“Modular construction systems enable car manufacturers to produce higher unit numbers at lower costs,” explained Markus Thoennes, Senior Engineer at fka. “However, electric cars can be between 10 and 30 percent heavier than conventional vehicles. This makes them less efficient. OEMs should therefore focus more on alternative materials like carbon fiber reinforced plastics and aluminum. Cost considerations do mean, though, that OEMs will not be able to migrate completely over to lightweight design concepts in the near future.”

China is the frontrunner in e-mobility subsidies

China has been driving the expansion of electromobility with extensive subsidization programs for years now. The government is currently subsidizing the development of e-mobility to the tune of almost 7.7 billion euros. China has also widened its network of charging stations and established a cooperation network for public sector companies engaged with e-mobility solutions.

More significant still is the country’s active industry and regulatory policy: “Electric vehicles from foreign automotive manufacturers can only be registered in China if one of their three key components – the engine, the battery or the power electronics – was supplied by a Chinese patent holder,” reported Markus Thoennes.

Nevertheless, even though China’s absolute sales figures (53,000 new cars) make it the world’s second-largest market for electric cars, the share of electric and hybrid vehicles sold in the market as a whole is just 0.2 percent, putting it significantly behind the leading automotive nations. As such, the Chinese government is coming under increasing pressure to significantly reduce particulate pollution levels in the country’s megacities. Consequently, the new programs subsidize only hybrid vehicles and electric-only cars. China is also focusing to a growing extent on electric bikes and scooters and on alternative drive concepts in public transportation.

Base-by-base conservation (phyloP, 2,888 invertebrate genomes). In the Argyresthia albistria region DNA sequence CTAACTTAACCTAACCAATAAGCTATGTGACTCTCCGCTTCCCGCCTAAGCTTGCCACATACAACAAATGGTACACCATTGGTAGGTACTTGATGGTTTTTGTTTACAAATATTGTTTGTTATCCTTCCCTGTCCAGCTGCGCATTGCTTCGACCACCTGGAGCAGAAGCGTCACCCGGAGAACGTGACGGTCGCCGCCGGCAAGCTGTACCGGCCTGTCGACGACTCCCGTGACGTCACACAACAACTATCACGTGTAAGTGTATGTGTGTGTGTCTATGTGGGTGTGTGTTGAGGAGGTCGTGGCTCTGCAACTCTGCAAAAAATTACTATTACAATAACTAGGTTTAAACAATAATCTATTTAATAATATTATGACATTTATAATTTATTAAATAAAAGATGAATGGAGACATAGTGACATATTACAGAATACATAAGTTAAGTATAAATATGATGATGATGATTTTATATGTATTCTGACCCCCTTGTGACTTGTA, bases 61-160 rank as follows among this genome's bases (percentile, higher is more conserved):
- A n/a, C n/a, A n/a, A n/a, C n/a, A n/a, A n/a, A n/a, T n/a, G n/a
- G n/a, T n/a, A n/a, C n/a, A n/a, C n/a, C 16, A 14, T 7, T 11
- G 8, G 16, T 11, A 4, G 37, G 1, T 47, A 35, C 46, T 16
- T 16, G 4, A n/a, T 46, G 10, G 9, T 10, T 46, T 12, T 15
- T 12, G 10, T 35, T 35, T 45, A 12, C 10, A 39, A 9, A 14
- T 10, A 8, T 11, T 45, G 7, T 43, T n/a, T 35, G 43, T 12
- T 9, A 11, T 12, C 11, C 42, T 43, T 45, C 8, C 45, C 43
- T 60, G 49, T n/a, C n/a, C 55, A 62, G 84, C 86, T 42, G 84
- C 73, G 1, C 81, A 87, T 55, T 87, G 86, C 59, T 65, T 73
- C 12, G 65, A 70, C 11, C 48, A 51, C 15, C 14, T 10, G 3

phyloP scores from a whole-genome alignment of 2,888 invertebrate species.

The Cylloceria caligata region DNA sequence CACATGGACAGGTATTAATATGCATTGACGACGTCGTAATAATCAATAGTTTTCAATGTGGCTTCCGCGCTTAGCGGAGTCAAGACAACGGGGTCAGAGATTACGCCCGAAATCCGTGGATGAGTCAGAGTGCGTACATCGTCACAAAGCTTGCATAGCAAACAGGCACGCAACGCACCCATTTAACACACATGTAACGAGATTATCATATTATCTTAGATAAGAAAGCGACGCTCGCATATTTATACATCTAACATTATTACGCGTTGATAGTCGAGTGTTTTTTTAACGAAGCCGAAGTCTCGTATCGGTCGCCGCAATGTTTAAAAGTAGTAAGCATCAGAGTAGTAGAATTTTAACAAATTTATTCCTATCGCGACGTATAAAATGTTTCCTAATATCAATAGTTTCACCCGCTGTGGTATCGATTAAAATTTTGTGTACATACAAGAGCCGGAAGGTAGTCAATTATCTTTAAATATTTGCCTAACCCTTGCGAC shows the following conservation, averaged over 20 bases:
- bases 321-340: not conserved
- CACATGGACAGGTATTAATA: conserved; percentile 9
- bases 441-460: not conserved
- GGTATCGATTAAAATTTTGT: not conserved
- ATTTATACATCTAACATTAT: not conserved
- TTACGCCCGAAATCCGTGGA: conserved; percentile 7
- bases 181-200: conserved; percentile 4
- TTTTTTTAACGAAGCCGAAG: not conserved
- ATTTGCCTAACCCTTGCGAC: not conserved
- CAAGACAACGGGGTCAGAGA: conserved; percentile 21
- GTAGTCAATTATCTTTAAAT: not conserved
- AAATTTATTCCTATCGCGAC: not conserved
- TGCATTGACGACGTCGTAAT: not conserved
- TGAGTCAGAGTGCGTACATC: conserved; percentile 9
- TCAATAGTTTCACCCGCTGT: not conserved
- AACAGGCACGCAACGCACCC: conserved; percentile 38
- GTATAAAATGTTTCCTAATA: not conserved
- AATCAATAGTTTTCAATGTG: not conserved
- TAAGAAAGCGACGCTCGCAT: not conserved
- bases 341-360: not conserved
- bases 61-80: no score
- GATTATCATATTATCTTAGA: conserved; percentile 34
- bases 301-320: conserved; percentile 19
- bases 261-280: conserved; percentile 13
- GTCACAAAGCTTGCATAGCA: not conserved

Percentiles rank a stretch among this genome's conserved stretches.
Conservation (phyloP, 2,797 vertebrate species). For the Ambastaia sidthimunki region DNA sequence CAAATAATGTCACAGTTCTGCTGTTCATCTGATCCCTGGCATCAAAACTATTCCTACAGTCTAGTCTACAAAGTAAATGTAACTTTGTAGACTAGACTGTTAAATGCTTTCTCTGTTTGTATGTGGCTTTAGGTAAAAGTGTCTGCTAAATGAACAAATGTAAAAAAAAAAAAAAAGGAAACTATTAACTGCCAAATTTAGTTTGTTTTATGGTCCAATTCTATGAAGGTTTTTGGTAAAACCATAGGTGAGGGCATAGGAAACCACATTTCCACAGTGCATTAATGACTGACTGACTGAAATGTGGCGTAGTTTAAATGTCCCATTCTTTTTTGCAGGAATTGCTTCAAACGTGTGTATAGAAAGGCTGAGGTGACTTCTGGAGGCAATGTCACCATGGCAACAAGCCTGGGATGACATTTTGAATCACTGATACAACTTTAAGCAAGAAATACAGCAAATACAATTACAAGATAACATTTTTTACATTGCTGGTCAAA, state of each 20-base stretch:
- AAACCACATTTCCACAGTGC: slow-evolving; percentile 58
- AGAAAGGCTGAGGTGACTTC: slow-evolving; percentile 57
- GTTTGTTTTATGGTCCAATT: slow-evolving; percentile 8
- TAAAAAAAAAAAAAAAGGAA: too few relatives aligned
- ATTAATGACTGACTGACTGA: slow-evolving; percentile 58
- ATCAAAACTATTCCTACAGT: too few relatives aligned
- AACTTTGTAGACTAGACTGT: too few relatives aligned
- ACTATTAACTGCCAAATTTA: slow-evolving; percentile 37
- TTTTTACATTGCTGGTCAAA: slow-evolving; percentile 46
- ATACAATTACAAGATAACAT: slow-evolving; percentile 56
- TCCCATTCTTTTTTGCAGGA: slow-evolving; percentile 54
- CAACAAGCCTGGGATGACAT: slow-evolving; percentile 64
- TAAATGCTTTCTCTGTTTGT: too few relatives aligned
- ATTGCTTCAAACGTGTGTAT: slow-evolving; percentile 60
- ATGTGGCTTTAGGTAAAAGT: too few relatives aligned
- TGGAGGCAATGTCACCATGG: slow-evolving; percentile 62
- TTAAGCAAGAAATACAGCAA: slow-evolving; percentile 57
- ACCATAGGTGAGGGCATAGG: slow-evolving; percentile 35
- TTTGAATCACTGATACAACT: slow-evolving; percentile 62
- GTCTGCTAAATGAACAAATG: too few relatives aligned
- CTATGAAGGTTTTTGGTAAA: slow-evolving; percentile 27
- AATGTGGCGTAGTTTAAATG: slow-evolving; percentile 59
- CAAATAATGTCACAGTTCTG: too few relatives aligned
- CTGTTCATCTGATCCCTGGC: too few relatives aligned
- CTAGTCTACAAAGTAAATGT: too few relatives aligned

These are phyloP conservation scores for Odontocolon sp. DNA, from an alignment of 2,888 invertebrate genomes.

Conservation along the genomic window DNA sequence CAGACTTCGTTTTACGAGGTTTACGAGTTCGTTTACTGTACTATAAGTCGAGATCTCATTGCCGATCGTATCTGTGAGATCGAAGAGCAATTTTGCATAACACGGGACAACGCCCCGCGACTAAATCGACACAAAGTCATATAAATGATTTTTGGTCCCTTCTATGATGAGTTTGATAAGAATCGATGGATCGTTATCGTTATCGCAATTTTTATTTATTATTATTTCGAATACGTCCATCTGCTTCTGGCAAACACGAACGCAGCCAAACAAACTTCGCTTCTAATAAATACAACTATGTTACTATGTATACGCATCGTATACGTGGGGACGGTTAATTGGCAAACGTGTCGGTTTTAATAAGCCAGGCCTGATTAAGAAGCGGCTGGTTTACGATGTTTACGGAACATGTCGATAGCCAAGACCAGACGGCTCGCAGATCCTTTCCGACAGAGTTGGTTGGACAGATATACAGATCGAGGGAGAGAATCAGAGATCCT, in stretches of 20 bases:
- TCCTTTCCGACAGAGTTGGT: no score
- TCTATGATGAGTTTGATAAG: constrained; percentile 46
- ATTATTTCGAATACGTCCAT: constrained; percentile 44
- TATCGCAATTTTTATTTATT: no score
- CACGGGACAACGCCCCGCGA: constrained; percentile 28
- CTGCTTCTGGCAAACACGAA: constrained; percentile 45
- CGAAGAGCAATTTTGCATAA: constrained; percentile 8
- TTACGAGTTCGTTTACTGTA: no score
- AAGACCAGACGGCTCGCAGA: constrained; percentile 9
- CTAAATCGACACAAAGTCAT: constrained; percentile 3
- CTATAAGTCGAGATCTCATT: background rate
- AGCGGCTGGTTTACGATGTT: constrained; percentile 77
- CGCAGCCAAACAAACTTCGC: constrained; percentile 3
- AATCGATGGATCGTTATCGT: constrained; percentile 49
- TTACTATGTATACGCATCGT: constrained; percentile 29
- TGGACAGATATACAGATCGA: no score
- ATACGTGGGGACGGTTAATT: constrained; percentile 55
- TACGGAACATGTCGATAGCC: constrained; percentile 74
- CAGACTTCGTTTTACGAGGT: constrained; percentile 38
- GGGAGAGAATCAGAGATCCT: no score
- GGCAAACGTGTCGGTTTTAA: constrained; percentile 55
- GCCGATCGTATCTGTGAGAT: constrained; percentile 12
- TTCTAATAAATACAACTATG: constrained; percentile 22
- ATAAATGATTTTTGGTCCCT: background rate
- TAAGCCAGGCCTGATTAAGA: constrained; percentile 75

Technology – Industry – Market: Rankings by indicator

The Roland Berger and fka experts analyzed the seven major automotive nations’ performance in three indicators: the technology, the industry and the market.

  • Technology: China remains the frontrunner in the subsidization of research and development activities, making just under 7.7 billion euros available in the period to 2016. Japan increased its subsidies slightly to 171 million euros through 2016. Most of the automotive nations have seen the public subsidization of e-mobility decline dramatically. The US and Italy offer the least subsidization.
  • Industry: Japan, the US and China are the top 3 nations, with these activities accounting for a high share of the GDP – both automotive manufacturing and battery production. The strong domestic demand in Japan and the US is also having a negative impact on European OEMs’ production forecasts. “European electric models play a very marginal role in the American market,” explained Roland Berger Partner Wolfgang Bernhart. “European OEMs are therefore missing out on a significant sales market for their new electric cars.”
  • Market: The US remains the lead market for e-mobility, selling some 120,000 electric and plug-in cars in the past 12 months. But the Chinese market has seen the biggest growth, more than doubling its sales year on year, with almost 53,000 cars sold. One of the main reasons for this is the strong demand from cities and local authorities. Double-digit growth rates have also been recorded in Germany (27%) and France (13%). Looking at the number of e-vehicles as a proportion of a country’s entire automotive market, France leads the pack with 0.90 percent market share, followed by the US (0.73%) and Japan (0.71%). Germany’s standing remains somewhere in the middle, at 0.43 percent.